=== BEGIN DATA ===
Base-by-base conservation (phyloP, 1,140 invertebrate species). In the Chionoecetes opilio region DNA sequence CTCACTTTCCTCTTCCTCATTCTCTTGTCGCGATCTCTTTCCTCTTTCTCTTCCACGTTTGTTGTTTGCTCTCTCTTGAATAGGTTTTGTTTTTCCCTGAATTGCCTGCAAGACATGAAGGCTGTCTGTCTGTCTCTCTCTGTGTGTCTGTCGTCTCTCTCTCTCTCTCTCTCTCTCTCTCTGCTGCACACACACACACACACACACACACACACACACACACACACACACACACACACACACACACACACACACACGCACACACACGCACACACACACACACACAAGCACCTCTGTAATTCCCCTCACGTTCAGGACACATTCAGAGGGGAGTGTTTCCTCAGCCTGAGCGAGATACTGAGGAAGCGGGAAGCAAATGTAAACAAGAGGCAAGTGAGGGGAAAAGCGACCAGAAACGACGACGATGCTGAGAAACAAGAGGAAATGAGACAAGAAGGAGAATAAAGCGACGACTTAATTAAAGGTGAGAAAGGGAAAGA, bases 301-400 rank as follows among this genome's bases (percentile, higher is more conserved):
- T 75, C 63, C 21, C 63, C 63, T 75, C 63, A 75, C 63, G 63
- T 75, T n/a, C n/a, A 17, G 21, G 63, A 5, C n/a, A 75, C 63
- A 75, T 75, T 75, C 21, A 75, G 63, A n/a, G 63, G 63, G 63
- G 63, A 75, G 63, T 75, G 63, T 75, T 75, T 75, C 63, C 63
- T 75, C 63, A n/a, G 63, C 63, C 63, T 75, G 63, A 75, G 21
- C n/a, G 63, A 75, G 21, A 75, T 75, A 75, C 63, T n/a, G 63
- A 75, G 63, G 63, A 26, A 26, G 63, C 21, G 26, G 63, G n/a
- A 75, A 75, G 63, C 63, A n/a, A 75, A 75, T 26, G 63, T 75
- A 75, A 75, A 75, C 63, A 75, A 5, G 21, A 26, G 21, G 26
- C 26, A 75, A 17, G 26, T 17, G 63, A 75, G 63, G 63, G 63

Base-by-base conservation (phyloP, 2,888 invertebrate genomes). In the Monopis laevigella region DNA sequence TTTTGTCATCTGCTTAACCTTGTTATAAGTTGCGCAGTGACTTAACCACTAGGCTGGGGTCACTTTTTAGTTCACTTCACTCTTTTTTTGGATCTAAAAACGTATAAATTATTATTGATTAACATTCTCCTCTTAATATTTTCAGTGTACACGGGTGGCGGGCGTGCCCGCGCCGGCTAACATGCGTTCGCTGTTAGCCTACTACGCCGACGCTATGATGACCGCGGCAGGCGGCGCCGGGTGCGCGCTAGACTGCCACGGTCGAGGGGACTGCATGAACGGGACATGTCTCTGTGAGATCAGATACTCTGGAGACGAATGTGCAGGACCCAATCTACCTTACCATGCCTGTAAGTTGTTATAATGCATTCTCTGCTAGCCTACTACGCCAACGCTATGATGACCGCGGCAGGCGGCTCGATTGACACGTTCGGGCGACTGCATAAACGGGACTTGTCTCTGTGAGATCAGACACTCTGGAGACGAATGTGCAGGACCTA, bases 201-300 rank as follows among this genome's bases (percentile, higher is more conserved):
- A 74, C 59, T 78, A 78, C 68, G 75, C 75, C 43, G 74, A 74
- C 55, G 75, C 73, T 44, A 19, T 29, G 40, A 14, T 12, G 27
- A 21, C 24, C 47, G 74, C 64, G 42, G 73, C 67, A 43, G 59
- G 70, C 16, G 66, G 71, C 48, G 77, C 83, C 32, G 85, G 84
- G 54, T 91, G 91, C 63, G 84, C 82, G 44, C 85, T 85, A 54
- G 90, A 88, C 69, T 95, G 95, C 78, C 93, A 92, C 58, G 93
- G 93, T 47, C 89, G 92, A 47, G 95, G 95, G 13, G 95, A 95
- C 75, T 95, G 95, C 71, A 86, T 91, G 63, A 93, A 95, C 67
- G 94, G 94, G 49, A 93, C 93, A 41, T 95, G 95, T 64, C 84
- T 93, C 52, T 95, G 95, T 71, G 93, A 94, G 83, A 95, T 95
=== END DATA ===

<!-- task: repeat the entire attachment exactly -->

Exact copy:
Base-by-base conservation (phyloP, 1,140 invertebrate species). In the Chionoecetes opilio region DNA sequence CTCACTTTCCTCTTCCTCATTCTCTTGTCGCGATCTCTTTCCTCTTTCTCTTCCACGTTTGTTGTTTGCTCTCTCTTGAATAGGTTTTGTTTTTCCCTGAATTGCCTGCAAGACATGAAGGCTGTCTGTCTGTCTCTCTCTGTGTGTCTGTCGTCTCTCTCTCTCTCTCTCTCTCTCTCTCTGCTGCACACACACACACACACACACACACACACACACACACACACACACACACACACACACACACACACACACACGCACACACACGCACACACACACACACACAAGCACCTCTGTAATTCCCCTCACGTTCAGGACACATTCAGAGGGGAGTGTTTCCTCAGCCTGAGCGAGATACTGAGGAAGCGGGAAGCAAATGTAAACAAGAGGCAAGTGAGGGGAAAAGCGACCAGAAACGACGACGATGCTGAGAAACAAGAGGAAATGAGACAAGAAGGAGAATAAAGCGACGACTTAATTAAAGGTGAGAAAGGGAAAGA, bases 301-400 rank as follows among this genome's bases (percentile, higher is more conserved):
- T 75, C 63, C 21, C 63, C 63, T 75, C 63, A 75, C 63, G 63
- T 75, T n/a, C n/a, A 17, G 21, G 63, A 5, C n/a, A 75, C 63
- A 75, T 75, T 75, C 21, A 75, G 63, A n/a, G 63, G 63, G 63
- G 63, A 75, G 63, T 75, G 63, T 75, T 75, T 75, C 63, C 63
- T 75, C 63, A n/a, G 63, C 63, C 63, T 75, G 63, A 75, G 21
- C n/a, G 63, A 75, G 21, A 75, T 75, A 75, C 63, T n/a, G 63
- A 75, G 63, G 63, A 26, A 26, G 63, C 21, G 26, G 63, G n/a
- A 75, A 75, G 63, C 63, A n/a, A 75, A 75, T 26, G 63, T 75
- A 75, A 75, A 75, C 63, A 75, A 5, G 21, A 26, G 21, G 26
- C 26, A 75, A 17, G 26, T 17, G 63, A 75, G 63, G 63, G 63

Base-by-base conservation (phyloP, 2,888 invertebrate genomes). In the Monopis laevigella region DNA sequence TTTTGTCATCTGCTTAACCTTGTTATAAGTTGCGCAGTGACTTAACCACTAGGCTGGGGTCACTTTTTAGTTCACTTCACTCTTTTTTTGGATCTAAAAACGTATAAATTATTATTGATTAACATTCTCCTCTTAATATTTTCAGTGTACACGGGTGGCGGGCGTGCCCGCGCCGGCTAACATGCGTTCGCTGTTAGCCTACTACGCCGACGCTATGATGACCGCGGCAGGCGGCGCCGGGTGCGCGCTAGACTGCCACGGTCGAGGGGACTGCATGAACGGGACATGTCTCTGTGAGATCAGATACTCTGGAGACGAATGTGCAGGACCCAATCTACCTTACCATGCCTGTAAGTTGTTATAATGCATTCTCTGCTAGCCTACTACGCCAACGCTATGATGACCGCGGCAGGCGGCTCGATTGACACGTTCGGGCGACTGCATAAACGGGACTTGTCTCTGTGAGATCAGACACTCTGGAGACGAATGTGCAGGACCTA, bases 201-300 rank as follows among this genome's bases (percentile, higher is more conserved):
- A 74, C 59, T 78, A 78, C 68, G 75, C 75, C 43, G 74, A 74
- C 55, G 75, C 73, T 44, A 19, T 29, G 40, A 14, T 12, G 27
- A 21, C 24, C 47, G 74, C 64, G 42, G 73, C 67, A 43, G 59
- G 70, C 16, G 66, G 71, C 48, G 77, C 83, C 32, G 85, G 84
- G 54, T 91, G 91, C 63, G 84, C 82, G 44, C 85, T 85, A 54
- G 90, A 88, C 69, T 95, G 95, C 78, C 93, A 92, C 58, G 93
- G 93, T 47, C 89, G 92, A 47, G 95, G 95, G 13, G 95, A 95
- C 75, T 95, G 95, C 71, A 86, T 91, G 63, A 93, A 95, C 67
- G 94, G 94, G 49, A 93, C 93, A 41, T 95, G 95, T 64, C 84
- T 93, C 52, T 95, G 95, T 71, G 93, A 94, G 83, A 95, T 95